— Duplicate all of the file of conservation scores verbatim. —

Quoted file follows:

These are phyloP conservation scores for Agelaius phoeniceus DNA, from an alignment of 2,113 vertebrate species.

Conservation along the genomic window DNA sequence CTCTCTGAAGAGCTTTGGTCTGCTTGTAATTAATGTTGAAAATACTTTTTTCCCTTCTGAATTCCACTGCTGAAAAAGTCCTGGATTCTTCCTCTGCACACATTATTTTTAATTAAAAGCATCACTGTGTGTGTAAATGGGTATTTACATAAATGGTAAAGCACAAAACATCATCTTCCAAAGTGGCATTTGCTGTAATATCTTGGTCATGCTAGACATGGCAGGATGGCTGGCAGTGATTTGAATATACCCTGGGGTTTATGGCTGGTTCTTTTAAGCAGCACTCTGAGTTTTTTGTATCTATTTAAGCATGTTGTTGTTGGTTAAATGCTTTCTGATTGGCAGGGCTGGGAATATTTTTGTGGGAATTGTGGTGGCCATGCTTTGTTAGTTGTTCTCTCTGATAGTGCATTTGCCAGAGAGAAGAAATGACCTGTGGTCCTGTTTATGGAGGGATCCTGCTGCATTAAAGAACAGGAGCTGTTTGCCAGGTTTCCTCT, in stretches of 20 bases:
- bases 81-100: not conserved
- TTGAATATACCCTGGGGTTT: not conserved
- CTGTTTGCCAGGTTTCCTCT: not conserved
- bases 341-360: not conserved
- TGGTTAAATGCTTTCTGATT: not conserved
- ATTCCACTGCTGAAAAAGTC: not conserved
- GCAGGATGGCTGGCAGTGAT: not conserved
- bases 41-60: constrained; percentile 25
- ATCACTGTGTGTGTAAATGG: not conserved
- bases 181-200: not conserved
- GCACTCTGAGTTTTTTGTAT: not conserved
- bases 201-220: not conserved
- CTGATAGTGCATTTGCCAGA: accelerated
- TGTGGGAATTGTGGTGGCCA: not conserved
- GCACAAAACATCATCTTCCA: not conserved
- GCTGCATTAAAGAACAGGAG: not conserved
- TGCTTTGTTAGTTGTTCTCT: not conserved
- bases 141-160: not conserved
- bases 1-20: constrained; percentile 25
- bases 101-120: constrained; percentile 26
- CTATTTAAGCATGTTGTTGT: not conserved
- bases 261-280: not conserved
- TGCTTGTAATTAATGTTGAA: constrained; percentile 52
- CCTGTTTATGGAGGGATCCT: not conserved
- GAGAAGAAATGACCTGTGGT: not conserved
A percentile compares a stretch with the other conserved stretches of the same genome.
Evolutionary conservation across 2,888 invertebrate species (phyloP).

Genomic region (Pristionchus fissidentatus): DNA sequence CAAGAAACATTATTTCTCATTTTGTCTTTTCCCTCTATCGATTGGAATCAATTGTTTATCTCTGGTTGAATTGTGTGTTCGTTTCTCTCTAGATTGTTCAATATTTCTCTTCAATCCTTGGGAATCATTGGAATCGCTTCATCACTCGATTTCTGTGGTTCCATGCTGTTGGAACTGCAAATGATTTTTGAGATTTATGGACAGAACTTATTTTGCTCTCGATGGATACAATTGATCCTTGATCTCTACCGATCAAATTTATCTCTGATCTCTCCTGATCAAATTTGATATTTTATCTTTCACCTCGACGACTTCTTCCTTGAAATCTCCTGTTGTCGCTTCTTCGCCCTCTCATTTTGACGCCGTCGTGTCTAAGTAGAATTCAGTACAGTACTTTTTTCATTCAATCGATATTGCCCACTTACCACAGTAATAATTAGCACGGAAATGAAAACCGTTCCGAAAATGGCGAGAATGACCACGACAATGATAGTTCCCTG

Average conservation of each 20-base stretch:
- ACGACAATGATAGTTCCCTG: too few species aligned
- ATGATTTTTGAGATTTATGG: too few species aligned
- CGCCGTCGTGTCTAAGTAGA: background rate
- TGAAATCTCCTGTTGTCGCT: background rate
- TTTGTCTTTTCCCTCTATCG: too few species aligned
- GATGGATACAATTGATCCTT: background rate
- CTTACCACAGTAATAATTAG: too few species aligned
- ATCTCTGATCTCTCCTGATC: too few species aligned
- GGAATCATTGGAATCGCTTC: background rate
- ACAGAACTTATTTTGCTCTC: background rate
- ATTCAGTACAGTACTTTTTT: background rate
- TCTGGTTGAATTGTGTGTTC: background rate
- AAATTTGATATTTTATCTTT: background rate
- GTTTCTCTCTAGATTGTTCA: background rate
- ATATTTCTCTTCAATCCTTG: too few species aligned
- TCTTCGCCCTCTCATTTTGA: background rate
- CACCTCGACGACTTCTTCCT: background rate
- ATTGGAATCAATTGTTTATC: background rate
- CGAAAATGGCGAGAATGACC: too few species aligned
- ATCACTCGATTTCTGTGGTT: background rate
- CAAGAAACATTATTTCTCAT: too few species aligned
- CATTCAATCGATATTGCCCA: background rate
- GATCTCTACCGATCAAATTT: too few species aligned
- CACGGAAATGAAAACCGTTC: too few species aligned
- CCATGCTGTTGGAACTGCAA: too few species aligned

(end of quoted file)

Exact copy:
These are phyloP conservation scores for Agelaius phoeniceus DNA, from an alignment of 2,113 vertebrate species.

Conservation along the genomic window DNA sequence CTCTCTGAAGAGCTTTGGTCTGCTTGTAATTAATGTTGAAAATACTTTTTTCCCTTCTGAATTCCACTGCTGAAAAAGTCCTGGATTCTTCCTCTGCACACATTATTTTTAATTAAAAGCATCACTGTGTGTGTAAATGGGTATTTACATAAATGGTAAAGCACAAAACATCATCTTCCAAAGTGGCATTTGCTGTAATATCTTGGTCATGCTAGACATGGCAGGATGGCTGGCAGTGATTTGAATATACCCTGGGGTTTATGGCTGGTTCTTTTAAGCAGCACTCTGAGTTTTTTGTATCTATTTAAGCATGTTGTTGTTGGTTAAATGCTTTCTGATTGGCAGGGCTGGGAATATTTTTGTGGGAATTGTGGTGGCCATGCTTTGTTAGTTGTTCTCTCTGATAGTGCATTTGCCAGAGAGAAGAAATGACCTGTGGTCCTGTTTATGGAGGGATCCTGCTGCATTAAAGAACAGGAGCTGTTTGCCAGGTTTCCTCT, in stretches of 20 bases:
- bases 81-100: not conserved
- TTGAATATACCCTGGGGTTT: not conserved
- CTGTTTGCCAGGTTTCCTCT: not conserved
- bases 341-360: not conserved
- TGGTTAAATGCTTTCTGATT: not conserved
- ATTCCACTGCTGAAAAAGTC: not conserved
- GCAGGATGGCTGGCAGTGAT: not conserved
- bases 41-60: constrained; percentile 25
- ATCACTGTGTGTGTAAATGG: not conserved
- bases 181-200: not conserved
- GCACTCTGAGTTTTTTGTAT: not conserved
- bases 201-220: not conserved
- CTGATAGTGCATTTGCCAGA: accelerated
- TGTGGGAATTGTGGTGGCCA: not conserved
- GCACAAAACATCATCTTCCA: not conserved
- GCTGCATTAAAGAACAGGAG: not conserved
- TGCTTTGTTAGTTGTTCTCT: not conserved
- bases 141-160: not conserved
- bases 1-20: constrained; percentile 25
- bases 101-120: constrained; percentile 26
- CTATTTAAGCATGTTGTTGT: not conserved
- bases 261-280: not conserved
- TGCTTGTAATTAATGTTGAA: constrained; percentile 52
- CCTGTTTATGGAGGGATCCT: not conserved
- GAGAAGAAATGACCTGTGGT: not conserved
A percentile compares a stretch with the other conserved stretches of the same genome.
Evolutionary conservation across 2,888 invertebrate species (phyloP).

Genomic region (Pristionchus fissidentatus): DNA sequence CAAGAAACATTATTTCTCATTTTGTCTTTTCCCTCTATCGATTGGAATCAATTGTTTATCTCTGGTTGAATTGTGTGTTCGTTTCTCTCTAGATTGTTCAATATTTCTCTTCAATCCTTGGGAATCATTGGAATCGCTTCATCACTCGATTTCTGTGGTTCCATGCTGTTGGAACTGCAAATGATTTTTGAGATTTATGGACAGAACTTATTTTGCTCTCGATGGATACAATTGATCCTTGATCTCTACCGATCAAATTTATCTCTGATCTCTCCTGATCAAATTTGATATTTTATCTTTCACCTCGACGACTTCTTCCTTGAAATCTCCTGTTGTCGCTTCTTCGCCCTCTCATTTTGACGCCGTCGTGTCTAAGTAGAATTCAGTACAGTACTTTTTTCATTCAATCGATATTGCCCACTTACCACAGTAATAATTAGCACGGAAATGAAAACCGTTCCGAAAATGGCGAGAATGACCACGACAATGATAGTTCCCTG

Average conservation of each 20-base stretch:
- ACGACAATGATAGTTCCCTG: too few species aligned
- ATGATTTTTGAGATTTATGG: too few species aligned
- CGCCGTCGTGTCTAAGTAGA: background rate
- TGAAATCTCCTGTTGTCGCT: background rate
- TTTGTCTTTTCCCTCTATCG: too few species aligned
- GATGGATACAATTGATCCTT: background rate
- CTTACCACAGTAATAATTAG: too few species aligned
- ATCTCTGATCTCTCCTGATC: too few species aligned
- GGAATCATTGGAATCGCTTC: background rate
- ACAGAACTTATTTTGCTCTC: background rate
- ATTCAGTACAGTACTTTTTT: background rate
- TCTGGTTGAATTGTGTGTTC: background rate
- AAATTTGATATTTTATCTTT: background rate
- GTTTCTCTCTAGATTGTTCA: background rate
- ATATTTCTCTTCAATCCTTG: too few species aligned
- TCTTCGCCCTCTCATTTTGA: background rate
- CACCTCGACGACTTCTTCCT: background rate
- ATTGGAATCAATTGTTTATC: background rate
- CGAAAATGGCGAGAATGACC: too few species aligned
- ATCACTCGATTTCTGTGGTT: background rate
- CAAGAAACATTATTTCTCAT: too few species aligned
- CATTCAATCGATATTGCCCA: background rate
- GATCTCTACCGATCAAATTT: too few species aligned
- CACGGAAATGAAAACCGTTC: too few species aligned
- CCATGCTGTTGGAACTGCAA: too few species aligned